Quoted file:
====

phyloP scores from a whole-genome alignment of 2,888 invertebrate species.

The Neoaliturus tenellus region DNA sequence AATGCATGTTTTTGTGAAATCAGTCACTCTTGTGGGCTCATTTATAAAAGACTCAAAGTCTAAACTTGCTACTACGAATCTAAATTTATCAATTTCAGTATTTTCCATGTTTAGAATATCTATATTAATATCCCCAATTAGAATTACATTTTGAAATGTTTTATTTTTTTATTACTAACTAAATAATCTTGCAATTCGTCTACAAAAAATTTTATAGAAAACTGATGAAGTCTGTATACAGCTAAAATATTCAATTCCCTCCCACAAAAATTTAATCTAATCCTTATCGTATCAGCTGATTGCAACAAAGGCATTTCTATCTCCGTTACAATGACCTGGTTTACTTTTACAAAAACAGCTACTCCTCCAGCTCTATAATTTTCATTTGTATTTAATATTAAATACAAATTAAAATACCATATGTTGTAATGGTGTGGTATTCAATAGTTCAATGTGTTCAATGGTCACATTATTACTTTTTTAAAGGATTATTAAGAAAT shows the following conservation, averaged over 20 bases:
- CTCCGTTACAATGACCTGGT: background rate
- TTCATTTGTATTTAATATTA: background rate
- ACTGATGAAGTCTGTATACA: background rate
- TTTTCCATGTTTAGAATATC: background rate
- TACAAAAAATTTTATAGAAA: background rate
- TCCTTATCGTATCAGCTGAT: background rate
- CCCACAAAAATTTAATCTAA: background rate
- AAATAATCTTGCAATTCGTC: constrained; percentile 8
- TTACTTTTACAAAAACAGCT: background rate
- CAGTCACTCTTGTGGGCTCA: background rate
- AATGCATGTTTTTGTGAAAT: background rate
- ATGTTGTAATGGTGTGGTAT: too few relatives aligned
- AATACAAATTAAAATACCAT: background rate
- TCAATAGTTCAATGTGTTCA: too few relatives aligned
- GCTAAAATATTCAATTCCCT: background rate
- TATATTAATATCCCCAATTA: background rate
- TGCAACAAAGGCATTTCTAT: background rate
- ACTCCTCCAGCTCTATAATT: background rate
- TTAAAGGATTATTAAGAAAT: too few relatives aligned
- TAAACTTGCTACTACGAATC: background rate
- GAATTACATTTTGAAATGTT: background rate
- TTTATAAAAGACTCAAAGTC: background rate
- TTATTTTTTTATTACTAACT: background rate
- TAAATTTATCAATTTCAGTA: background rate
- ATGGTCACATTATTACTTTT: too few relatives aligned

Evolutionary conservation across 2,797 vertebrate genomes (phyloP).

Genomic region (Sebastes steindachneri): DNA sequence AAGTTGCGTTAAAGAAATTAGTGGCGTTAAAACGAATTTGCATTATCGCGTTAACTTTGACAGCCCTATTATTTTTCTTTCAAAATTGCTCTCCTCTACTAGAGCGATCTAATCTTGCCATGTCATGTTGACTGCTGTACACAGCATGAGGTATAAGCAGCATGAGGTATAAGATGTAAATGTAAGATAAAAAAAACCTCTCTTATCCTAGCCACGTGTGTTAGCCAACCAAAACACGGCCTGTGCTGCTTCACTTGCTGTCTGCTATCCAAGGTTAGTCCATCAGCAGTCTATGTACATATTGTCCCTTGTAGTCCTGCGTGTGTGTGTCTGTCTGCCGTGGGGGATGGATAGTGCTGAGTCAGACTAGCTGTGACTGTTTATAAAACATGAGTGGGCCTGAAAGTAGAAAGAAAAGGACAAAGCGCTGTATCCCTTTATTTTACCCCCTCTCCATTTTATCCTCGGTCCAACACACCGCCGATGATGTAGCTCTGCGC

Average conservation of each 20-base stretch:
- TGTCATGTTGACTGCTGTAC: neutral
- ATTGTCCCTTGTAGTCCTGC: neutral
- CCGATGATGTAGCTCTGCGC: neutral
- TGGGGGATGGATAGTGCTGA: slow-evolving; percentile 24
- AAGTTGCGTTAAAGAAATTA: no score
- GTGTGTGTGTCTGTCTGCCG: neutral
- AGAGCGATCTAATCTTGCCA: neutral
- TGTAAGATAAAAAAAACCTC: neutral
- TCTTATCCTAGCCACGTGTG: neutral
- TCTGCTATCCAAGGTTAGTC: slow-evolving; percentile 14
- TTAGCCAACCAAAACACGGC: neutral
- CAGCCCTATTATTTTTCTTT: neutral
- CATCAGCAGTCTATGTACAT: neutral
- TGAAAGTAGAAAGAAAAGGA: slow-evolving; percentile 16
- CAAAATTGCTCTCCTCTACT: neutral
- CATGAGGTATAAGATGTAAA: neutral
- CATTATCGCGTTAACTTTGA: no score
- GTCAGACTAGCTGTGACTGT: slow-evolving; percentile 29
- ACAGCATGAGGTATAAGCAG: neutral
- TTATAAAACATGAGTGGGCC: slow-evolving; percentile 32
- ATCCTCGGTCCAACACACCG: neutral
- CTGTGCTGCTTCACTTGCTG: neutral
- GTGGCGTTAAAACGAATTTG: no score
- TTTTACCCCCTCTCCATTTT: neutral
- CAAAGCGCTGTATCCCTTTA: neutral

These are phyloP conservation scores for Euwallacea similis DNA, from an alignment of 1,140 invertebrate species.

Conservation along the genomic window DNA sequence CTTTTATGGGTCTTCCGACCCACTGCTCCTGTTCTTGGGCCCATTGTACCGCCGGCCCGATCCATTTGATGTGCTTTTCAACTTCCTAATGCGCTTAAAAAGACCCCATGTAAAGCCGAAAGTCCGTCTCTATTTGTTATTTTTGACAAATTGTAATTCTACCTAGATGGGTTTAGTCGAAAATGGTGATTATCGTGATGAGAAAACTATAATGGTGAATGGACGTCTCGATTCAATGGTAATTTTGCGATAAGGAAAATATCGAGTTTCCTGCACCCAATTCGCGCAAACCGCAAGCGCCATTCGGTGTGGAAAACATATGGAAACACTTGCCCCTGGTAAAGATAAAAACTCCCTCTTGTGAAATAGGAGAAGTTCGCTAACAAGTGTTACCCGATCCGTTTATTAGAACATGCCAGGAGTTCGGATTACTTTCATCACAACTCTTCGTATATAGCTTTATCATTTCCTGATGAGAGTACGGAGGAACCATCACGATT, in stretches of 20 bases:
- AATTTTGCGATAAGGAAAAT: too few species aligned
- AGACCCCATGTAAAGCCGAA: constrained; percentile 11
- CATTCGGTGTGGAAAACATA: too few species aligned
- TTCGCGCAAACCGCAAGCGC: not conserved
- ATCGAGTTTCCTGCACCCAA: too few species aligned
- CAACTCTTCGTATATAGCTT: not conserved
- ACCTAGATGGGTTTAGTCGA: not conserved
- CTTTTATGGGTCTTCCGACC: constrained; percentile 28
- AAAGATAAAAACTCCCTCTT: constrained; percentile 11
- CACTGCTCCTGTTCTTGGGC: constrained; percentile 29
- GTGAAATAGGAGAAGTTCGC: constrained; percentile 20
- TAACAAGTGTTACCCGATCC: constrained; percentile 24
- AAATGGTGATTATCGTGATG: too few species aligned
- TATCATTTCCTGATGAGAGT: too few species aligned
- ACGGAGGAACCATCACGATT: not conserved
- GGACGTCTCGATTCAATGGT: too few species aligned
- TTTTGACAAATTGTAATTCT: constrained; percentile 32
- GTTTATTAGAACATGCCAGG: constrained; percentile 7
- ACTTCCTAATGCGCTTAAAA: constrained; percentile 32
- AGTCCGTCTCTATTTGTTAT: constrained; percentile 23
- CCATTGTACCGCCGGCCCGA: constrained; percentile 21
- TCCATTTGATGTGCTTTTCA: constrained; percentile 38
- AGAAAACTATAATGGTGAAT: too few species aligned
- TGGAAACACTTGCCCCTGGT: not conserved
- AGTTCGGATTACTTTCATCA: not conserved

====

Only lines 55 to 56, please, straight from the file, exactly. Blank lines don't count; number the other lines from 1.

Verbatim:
- CAAAGCGCTGTATCCCTTTA: neutral

These are phyloP conservation scores for Euwallacea similis DNA, from an alignment of 1,140 invertebrate species.